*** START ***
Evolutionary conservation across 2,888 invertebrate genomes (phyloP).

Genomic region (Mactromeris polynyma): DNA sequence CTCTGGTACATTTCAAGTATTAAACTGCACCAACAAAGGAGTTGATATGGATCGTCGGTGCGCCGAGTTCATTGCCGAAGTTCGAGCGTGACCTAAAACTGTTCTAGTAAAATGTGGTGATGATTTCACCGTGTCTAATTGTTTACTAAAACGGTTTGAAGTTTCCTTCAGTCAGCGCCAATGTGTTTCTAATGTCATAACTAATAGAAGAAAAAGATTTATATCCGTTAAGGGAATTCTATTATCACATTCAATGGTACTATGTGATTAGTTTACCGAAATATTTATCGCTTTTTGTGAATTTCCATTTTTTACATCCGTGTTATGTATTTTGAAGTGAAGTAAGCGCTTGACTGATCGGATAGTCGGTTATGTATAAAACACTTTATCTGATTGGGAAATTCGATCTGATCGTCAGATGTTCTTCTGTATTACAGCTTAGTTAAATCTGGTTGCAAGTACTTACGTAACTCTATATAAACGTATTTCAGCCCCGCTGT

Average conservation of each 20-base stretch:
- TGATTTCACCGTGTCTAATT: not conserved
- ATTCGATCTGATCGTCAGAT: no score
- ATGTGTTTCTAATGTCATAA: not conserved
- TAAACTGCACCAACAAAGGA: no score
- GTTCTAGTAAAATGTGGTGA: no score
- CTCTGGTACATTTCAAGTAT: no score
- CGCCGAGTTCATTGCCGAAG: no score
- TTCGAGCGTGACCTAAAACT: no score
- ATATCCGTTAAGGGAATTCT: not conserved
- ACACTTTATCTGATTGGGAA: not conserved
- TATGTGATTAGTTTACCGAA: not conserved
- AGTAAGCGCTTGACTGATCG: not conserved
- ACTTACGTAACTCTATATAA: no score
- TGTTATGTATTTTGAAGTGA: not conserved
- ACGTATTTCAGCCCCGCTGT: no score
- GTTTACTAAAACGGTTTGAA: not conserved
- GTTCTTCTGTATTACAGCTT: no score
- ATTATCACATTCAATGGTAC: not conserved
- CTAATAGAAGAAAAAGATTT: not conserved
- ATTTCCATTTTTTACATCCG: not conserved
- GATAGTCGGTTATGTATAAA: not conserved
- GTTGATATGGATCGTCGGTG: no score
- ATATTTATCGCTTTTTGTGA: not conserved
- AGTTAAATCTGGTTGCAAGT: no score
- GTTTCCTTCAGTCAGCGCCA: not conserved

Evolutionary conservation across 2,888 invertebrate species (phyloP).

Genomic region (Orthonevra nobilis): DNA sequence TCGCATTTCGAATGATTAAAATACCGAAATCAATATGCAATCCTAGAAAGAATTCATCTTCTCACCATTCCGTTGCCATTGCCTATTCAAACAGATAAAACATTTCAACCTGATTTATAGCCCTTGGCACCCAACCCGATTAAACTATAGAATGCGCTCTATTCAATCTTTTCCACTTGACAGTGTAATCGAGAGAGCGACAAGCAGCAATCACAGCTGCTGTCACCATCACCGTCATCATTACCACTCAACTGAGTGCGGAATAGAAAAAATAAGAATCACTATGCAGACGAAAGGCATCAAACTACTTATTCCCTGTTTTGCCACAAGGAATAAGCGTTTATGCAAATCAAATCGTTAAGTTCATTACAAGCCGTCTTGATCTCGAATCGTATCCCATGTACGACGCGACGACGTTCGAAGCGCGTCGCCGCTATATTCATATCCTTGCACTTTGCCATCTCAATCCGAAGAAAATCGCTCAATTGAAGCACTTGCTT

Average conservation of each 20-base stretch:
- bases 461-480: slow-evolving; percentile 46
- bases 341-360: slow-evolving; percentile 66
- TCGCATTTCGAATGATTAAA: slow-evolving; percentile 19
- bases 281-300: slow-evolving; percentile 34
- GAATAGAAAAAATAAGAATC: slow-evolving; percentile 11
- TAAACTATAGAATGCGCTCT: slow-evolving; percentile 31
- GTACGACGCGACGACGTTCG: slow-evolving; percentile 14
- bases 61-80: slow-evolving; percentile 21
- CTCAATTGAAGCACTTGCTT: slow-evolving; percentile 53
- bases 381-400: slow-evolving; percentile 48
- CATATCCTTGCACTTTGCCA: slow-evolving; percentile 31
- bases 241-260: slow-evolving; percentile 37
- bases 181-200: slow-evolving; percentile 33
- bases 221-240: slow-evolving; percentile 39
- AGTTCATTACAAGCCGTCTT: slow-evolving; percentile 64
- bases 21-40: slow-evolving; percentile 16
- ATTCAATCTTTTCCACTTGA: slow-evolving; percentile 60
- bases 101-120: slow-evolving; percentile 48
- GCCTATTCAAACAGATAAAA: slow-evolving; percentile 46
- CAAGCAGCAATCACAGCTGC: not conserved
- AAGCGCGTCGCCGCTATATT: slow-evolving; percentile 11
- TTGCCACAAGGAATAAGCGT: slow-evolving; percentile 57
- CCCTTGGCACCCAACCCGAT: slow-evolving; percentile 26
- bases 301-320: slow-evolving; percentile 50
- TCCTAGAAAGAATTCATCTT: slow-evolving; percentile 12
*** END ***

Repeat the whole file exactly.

Evolutionary conservation across 2,888 invertebrate genomes (phyloP).

Genomic region (Mactromeris polynyma): DNA sequence CTCTGGTACATTTCAAGTATTAAACTGCACCAACAAAGGAGTTGATATGGATCGTCGGTGCGCCGAGTTCATTGCCGAAGTTCGAGCGTGACCTAAAACTGTTCTAGTAAAATGTGGTGATGATTTCACCGTGTCTAATTGTTTACTAAAACGGTTTGAAGTTTCCTTCAGTCAGCGCCAATGTGTTTCTAATGTCATAACTAATAGAAGAAAAAGATTTATATCCGTTAAGGGAATTCTATTATCACATTCAATGGTACTATGTGATTAGTTTACCGAAATATTTATCGCTTTTTGTGAATTTCCATTTTTTACATCCGTGTTATGTATTTTGAAGTGAAGTAAGCGCTTGACTGATCGGATAGTCGGTTATGTATAAAACACTTTATCTGATTGGGAAATTCGATCTGATCGTCAGATGTTCTTCTGTATTACAGCTTAGTTAAATCTGGTTGCAAGTACTTACGTAACTCTATATAAACGTATTTCAGCCCCGCTGT

Average conservation of each 20-base stretch:
- TGATTTCACCGTGTCTAATT: not conserved
- ATTCGATCTGATCGTCAGAT: no score
- ATGTGTTTCTAATGTCATAA: not conserved
- TAAACTGCACCAACAAAGGA: no score
- GTTCTAGTAAAATGTGGTGA: no score
- CTCTGGTACATTTCAAGTAT: no score
- CGCCGAGTTCATTGCCGAAG: no score
- TTCGAGCGTGACCTAAAACT: no score
- ATATCCGTTAAGGGAATTCT: not conserved
- ACACTTTATCTGATTGGGAA: not conserved
- TATGTGATTAGTTTACCGAA: not conserved
- AGTAAGCGCTTGACTGATCG: not conserved
- ACTTACGTAACTCTATATAA: no score
- TGTTATGTATTTTGAAGTGA: not conserved
- ACGTATTTCAGCCCCGCTGT: no score
- GTTTACTAAAACGGTTTGAA: not conserved
- GTTCTTCTGTATTACAGCTT: no score
- ATTATCACATTCAATGGTAC: not conserved
- CTAATAGAAGAAAAAGATTT: not conserved
- ATTTCCATTTTTTACATCCG: not conserved
- GATAGTCGGTTATGTATAAA: not conserved
- GTTGATATGGATCGTCGGTG: no score
- ATATTTATCGCTTTTTGTGA: not conserved
- AGTTAAATCTGGTTGCAAGT: no score
- GTTTCCTTCAGTCAGCGCCA: not conserved

Evolutionary conservation across 2,888 invertebrate species (phyloP).

Genomic region (Orthonevra nobilis): DNA sequence TCGCATTTCGAATGATTAAAATACCGAAATCAATATGCAATCCTAGAAAGAATTCATCTTCTCACCATTCCGTTGCCATTGCCTATTCAAACAGATAAAACATTTCAACCTGATTTATAGCCCTTGGCACCCAACCCGATTAAACTATAGAATGCGCTCTATTCAATCTTTTCCACTTGACAGTGTAATCGAGAGAGCGACAAGCAGCAATCACAGCTGCTGTCACCATCACCGTCATCATTACCACTCAACTGAGTGCGGAATAGAAAAAATAAGAATCACTATGCAGACGAAAGGCATCAAACTACTTATTCCCTGTTTTGCCACAAGGAATAAGCGTTTATGCAAATCAAATCGTTAAGTTCATTACAAGCCGTCTTGATCTCGAATCGTATCCCATGTACGACGCGACGACGTTCGAAGCGCGTCGCCGCTATATTCATATCCTTGCACTTTGCCATCTCAATCCGAAGAAAATCGCTCAATTGAAGCACTTGCTT

Average conservation of each 20-base stretch:
- bases 461-480: slow-evolving; percentile 46
- bases 341-360: slow-evolving; percentile 66
- TCGCATTTCGAATGATTAAA: slow-evolving; percentile 19
- bases 281-300: slow-evolving; percentile 34
- GAATAGAAAAAATAAGAATC: slow-evolving; percentile 11
- TAAACTATAGAATGCGCTCT: slow-evolving; percentile 31
- GTACGACGCGACGACGTTCG: slow-evolving; percentile 14
- bases 61-80: slow-evolving; percentile 21
- CTCAATTGAAGCACTTGCTT: slow-evolving; percentile 53
- bases 381-400: slow-evolving; percentile 48
- CATATCCTTGCACTTTGCCA: slow-evolving; percentile 31
- bases 241-260: slow-evolving; percentile 37
- bases 181-200: slow-evolving; percentile 33
- bases 221-240: slow-evolving; percentile 39
- AGTTCATTACAAGCCGTCTT: slow-evolving; percentile 64
- bases 21-40: slow-evolving; percentile 16
- ATTCAATCTTTTCCACTTGA: slow-evolving; percentile 60
- bases 101-120: slow-evolving; percentile 48
- GCCTATTCAAACAGATAAAA: slow-evolving; percentile 46
- CAAGCAGCAATCACAGCTGC: not conserved
- AAGCGCGTCGCCGCTATATT: slow-evolving; percentile 11
- TTGCCACAAGGAATAAGCGT: slow-evolving; percentile 57
- CCCTTGGCACCCAACCCGAT: slow-evolving; percentile 26
- bases 301-320: slow-evolving; percentile 50
- TCCTAGAAAGAATTCATCTT: slow-evolving; percentile 12